Once you’ve put one of his [Henry James] books down, you simply can’t pick it up again.
On a book by Henry James: “Once you put it down, you simply can’t pick it up.
[Leaves of Grass is] monstrous because it pretends to persuade the soul while it slights the intellect; because it pretends to gratify the feelings while it outrages the taste.
[Middlemarch] is a treasure-house of details, but it is an indifferent whole.
So, you’re the man who can’t spell ‘fuck.'”
Dorothy Parker to Norman Mailer after publishers had convinced Mailer to replace the word with a euphemism, ‘fug,’ in his 1948 book, “The Naked and the Dead.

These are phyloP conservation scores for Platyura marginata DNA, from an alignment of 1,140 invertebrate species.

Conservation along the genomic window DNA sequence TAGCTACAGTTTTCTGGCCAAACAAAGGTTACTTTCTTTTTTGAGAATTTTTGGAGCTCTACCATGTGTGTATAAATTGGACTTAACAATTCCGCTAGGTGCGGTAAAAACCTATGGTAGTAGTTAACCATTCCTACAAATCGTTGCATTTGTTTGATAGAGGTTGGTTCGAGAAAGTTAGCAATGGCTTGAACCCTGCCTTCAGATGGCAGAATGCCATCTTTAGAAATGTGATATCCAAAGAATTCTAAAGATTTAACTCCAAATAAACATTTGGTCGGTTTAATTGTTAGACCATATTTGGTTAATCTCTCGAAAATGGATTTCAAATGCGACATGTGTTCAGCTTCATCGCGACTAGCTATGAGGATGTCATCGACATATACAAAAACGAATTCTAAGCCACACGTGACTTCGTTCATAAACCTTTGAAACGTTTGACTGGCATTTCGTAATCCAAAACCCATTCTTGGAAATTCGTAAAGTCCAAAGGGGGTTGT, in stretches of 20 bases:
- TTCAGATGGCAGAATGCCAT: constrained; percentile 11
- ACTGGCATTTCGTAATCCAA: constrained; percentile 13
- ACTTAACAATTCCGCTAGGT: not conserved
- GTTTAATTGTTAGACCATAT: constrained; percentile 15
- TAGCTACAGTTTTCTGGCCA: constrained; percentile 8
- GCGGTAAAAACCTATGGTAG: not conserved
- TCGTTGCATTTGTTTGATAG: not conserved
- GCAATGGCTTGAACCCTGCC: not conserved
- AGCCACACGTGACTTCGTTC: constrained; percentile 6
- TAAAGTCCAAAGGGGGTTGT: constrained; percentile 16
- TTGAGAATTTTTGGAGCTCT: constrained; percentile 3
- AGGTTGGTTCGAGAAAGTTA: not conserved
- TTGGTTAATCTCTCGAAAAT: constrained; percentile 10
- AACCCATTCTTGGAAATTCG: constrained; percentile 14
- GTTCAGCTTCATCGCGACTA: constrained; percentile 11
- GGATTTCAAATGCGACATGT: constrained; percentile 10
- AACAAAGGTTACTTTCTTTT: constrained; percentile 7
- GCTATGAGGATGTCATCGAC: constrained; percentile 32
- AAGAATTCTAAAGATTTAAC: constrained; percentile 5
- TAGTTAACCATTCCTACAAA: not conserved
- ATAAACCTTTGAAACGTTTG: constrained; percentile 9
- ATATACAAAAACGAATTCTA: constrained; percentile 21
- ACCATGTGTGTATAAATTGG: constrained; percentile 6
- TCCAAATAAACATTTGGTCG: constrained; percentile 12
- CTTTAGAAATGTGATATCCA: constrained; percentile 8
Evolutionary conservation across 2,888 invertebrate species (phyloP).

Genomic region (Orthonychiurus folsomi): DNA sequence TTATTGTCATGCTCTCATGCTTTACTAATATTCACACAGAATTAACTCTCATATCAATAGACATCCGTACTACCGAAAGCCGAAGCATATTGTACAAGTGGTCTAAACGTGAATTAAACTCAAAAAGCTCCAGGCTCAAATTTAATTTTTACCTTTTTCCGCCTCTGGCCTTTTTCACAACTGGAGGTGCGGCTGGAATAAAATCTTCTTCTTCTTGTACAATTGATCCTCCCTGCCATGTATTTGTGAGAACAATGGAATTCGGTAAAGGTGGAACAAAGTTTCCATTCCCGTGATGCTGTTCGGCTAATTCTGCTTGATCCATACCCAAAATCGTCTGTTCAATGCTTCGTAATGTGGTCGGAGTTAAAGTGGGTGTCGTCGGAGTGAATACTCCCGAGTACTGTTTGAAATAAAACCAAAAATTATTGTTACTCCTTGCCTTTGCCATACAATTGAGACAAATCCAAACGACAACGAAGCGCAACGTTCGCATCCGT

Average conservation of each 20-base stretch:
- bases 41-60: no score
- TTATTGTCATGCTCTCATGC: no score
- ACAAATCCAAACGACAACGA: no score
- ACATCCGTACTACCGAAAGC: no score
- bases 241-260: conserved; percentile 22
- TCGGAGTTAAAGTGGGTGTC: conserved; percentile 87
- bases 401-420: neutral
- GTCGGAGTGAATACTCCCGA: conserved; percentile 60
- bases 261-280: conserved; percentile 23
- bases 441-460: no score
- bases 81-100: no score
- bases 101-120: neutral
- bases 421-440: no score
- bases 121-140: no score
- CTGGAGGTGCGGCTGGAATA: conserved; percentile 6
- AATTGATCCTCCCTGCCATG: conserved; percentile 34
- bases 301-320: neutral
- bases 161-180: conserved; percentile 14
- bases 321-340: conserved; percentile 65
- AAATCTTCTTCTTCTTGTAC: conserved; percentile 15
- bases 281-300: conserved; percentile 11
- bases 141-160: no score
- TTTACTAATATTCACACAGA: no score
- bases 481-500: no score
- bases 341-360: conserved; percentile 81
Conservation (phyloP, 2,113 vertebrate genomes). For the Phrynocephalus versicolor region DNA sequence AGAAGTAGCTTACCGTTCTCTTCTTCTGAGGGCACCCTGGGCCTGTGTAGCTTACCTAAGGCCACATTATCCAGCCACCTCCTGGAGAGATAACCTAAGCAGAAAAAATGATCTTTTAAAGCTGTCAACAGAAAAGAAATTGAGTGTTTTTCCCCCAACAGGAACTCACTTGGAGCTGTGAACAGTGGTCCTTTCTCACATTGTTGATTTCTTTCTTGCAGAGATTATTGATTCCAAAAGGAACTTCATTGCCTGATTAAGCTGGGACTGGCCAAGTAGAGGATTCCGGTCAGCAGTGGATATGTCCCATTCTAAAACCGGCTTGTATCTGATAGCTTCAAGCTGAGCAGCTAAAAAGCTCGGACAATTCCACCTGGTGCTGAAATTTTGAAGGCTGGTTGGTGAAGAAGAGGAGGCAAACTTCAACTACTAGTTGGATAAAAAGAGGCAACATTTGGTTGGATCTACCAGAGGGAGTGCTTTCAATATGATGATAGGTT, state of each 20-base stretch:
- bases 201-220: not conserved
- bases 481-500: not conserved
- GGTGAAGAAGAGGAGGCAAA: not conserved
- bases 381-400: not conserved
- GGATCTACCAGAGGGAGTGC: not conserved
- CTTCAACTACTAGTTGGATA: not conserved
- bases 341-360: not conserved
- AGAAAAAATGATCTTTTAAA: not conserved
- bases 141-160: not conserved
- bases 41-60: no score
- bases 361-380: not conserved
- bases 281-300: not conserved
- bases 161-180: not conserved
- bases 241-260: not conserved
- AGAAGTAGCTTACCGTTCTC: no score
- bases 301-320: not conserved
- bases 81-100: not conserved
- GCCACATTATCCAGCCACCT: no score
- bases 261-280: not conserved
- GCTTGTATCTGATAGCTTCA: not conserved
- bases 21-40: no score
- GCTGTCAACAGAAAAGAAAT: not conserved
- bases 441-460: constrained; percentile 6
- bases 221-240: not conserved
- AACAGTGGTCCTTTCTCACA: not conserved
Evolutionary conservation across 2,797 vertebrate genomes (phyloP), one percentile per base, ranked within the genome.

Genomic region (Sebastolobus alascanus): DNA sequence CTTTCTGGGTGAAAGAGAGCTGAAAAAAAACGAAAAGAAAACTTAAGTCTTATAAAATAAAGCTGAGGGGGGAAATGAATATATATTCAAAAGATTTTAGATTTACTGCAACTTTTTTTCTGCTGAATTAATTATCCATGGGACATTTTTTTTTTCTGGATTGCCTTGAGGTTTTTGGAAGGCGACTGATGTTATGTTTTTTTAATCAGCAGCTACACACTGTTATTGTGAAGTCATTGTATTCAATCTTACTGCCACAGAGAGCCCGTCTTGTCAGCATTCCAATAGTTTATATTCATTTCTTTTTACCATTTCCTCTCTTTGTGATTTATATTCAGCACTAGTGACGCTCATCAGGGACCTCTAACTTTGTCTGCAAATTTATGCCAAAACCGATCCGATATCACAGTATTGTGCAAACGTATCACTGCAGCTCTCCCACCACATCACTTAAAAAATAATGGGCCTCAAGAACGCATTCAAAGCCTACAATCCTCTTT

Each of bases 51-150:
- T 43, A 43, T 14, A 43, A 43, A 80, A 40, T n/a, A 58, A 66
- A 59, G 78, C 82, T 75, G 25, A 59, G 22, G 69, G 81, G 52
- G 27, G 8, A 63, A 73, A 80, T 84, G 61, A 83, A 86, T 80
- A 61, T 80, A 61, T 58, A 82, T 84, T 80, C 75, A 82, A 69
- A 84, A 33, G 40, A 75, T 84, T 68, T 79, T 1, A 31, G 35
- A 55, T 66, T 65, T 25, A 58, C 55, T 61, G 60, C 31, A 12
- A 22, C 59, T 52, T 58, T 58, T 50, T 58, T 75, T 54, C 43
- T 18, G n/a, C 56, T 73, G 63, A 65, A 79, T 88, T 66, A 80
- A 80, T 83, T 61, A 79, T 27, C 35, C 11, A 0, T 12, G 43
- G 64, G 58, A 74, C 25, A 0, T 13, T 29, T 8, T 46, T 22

While clearly an impregnable masterpiece, Don Quixote suffers from one fairly serious flaw-that of outright unreadability.
I know that an author must be brave enough to chop away clinging tentacles of good taste for the sake of a great work. But this is no great work, you see.
Do not start me on The Da Vinci Code … a novel so bad that it gives bad novels a bad name.”
(Discussion at Woodruff Auditorium in Lawrence, KS; October 7, 2005.)
She runs the gamut of emotions from A to B.